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the lake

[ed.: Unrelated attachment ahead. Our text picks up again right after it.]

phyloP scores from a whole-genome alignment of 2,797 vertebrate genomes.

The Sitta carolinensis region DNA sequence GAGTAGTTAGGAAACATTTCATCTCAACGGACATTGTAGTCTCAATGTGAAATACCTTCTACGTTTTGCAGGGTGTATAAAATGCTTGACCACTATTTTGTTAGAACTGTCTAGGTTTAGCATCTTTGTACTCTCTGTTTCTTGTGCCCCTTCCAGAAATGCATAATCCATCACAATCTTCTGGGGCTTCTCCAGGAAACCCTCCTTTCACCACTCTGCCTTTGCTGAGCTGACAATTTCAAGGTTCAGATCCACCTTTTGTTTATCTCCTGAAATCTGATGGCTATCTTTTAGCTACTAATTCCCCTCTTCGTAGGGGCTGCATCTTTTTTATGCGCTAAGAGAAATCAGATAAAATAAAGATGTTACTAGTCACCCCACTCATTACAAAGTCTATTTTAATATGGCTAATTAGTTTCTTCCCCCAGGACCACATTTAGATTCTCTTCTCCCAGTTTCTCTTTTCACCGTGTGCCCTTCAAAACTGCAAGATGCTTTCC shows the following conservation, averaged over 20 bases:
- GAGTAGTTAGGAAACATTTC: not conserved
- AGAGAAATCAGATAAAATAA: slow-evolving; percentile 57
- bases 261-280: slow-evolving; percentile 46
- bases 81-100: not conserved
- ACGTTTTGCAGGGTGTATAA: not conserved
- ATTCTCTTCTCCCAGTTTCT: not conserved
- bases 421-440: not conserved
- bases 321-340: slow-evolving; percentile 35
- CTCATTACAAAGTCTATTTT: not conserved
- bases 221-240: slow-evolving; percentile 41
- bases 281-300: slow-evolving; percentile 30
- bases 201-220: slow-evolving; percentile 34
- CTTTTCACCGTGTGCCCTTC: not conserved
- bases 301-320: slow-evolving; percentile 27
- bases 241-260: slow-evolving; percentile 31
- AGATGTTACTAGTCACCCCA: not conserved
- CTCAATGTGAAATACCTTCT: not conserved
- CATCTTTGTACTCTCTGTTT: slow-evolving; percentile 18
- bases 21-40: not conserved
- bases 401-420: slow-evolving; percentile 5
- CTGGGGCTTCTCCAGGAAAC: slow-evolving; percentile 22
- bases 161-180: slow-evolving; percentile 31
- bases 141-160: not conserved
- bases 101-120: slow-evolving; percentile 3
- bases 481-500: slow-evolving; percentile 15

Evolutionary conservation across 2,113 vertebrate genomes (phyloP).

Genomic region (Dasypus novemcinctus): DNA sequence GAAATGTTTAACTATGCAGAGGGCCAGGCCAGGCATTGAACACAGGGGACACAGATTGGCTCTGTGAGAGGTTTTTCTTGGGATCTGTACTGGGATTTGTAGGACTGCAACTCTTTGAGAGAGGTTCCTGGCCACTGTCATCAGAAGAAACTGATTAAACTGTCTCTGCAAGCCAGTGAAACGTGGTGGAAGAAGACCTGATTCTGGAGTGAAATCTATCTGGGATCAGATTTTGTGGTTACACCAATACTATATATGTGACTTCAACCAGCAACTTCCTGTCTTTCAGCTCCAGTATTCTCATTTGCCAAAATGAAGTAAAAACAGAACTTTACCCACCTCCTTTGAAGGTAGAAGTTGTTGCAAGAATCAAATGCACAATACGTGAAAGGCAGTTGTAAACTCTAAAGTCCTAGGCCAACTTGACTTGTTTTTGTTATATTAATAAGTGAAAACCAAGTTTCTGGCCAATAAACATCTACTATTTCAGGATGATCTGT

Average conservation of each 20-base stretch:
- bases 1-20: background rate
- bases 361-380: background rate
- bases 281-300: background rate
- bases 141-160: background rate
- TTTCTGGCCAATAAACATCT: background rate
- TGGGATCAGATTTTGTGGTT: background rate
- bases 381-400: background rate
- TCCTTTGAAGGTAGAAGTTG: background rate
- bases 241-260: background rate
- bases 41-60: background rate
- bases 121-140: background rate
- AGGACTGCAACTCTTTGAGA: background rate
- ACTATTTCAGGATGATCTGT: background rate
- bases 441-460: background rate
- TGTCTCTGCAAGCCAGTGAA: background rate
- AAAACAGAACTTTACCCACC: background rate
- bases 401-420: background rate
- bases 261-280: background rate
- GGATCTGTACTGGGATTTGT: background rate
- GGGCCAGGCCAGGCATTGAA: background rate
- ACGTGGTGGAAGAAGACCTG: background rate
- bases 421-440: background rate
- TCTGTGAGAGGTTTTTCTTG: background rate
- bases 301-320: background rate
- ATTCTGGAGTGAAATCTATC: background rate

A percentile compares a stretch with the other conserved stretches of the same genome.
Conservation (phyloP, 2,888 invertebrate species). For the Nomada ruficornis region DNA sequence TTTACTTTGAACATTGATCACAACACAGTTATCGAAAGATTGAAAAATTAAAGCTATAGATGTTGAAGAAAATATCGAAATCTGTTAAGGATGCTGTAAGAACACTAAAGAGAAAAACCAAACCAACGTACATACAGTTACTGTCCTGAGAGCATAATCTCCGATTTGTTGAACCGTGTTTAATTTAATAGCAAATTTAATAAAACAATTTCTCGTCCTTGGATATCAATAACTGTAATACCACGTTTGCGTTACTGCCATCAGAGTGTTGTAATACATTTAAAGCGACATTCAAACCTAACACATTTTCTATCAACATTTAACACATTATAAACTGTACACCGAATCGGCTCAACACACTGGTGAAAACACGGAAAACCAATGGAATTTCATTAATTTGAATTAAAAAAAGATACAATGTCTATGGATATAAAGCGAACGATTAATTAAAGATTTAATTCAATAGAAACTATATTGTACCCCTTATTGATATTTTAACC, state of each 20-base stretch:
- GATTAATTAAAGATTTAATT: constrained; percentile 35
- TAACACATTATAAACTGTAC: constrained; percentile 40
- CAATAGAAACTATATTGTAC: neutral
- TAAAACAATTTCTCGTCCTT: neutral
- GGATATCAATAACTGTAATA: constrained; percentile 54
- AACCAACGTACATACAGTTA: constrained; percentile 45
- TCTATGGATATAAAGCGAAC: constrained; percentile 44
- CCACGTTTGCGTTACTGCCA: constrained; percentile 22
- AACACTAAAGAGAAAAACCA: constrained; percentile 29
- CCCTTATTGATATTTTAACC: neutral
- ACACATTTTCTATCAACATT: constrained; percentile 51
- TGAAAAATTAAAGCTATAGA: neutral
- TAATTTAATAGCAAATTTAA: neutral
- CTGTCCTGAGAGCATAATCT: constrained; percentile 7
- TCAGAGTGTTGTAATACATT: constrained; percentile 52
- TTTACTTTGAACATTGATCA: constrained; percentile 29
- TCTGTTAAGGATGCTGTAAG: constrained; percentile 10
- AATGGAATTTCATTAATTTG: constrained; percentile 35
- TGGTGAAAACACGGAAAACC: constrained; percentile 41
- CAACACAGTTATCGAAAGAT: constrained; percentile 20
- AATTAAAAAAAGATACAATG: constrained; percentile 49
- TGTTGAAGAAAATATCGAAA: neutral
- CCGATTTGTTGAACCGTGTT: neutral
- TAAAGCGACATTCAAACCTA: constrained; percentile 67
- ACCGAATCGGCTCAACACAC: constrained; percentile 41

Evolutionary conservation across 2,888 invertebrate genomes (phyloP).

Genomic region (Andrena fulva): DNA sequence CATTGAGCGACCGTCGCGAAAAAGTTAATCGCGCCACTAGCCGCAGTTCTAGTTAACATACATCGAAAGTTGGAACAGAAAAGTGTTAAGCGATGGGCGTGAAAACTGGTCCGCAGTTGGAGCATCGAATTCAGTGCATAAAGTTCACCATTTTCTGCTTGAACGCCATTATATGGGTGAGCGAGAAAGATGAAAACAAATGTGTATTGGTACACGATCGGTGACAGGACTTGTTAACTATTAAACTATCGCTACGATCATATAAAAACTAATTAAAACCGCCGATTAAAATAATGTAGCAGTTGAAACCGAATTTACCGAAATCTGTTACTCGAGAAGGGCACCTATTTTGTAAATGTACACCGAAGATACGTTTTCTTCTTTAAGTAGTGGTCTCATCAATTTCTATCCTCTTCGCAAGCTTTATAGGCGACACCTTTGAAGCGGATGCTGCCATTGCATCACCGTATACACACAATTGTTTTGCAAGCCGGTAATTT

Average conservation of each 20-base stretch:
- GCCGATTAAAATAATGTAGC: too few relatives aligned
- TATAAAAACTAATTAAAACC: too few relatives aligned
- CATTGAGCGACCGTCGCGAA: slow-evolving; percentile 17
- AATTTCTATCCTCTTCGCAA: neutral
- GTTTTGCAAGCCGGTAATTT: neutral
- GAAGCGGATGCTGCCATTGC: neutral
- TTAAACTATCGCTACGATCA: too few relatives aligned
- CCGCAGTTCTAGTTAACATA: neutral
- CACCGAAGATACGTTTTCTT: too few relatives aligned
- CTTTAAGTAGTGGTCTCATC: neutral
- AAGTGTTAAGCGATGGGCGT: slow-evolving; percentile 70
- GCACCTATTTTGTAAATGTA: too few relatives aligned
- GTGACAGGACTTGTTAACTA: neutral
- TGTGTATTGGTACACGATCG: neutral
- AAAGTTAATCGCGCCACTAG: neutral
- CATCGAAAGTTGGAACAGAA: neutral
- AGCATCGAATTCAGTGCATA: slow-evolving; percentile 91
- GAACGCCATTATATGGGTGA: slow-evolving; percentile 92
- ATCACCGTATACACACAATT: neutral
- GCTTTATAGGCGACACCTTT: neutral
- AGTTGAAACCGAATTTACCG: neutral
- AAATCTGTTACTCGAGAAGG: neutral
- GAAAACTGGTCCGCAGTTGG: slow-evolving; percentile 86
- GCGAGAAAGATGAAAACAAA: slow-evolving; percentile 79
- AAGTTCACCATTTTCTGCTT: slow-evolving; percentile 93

It is a deep glacier lake that has never warmed.  It gathers between two rows of mountains opening out eastward just over the summit. The best way to go in is all at once, preferably at a dead run, kicking up white plashes, and then plunge.  The shock of its cold is utter: you hear the molecules in your brain; you feel the raw gasp of your birth.  After a while, you get used to it.  Minnows flick in the clear, shallow water that laps the granite sand.  Underwater, fool’s gold shimmers through the shafts of sunlight disappearing into the blue depth that looms when you swim over the drop-off.  My mother would lay face-down on her beach towel emblazoned with a Hawaiian royal crest and the words, ua mau ke ea o ka aina ika dono.  “I don’t tan, I just burn,” she would say, applying a thin, sharply aromatic, dark liquid from a brown bottle bearing the word Skoal to her pink-and-white skin.  In time she would rise, put on her bathing cap and walk slowly into the water up to her thighs.  Then she’d sink forward in a graceful half-dive and swim far out, her red mouth breathing toward us, then away, her arms arching crisply up and down in an energetic and shapely crawl.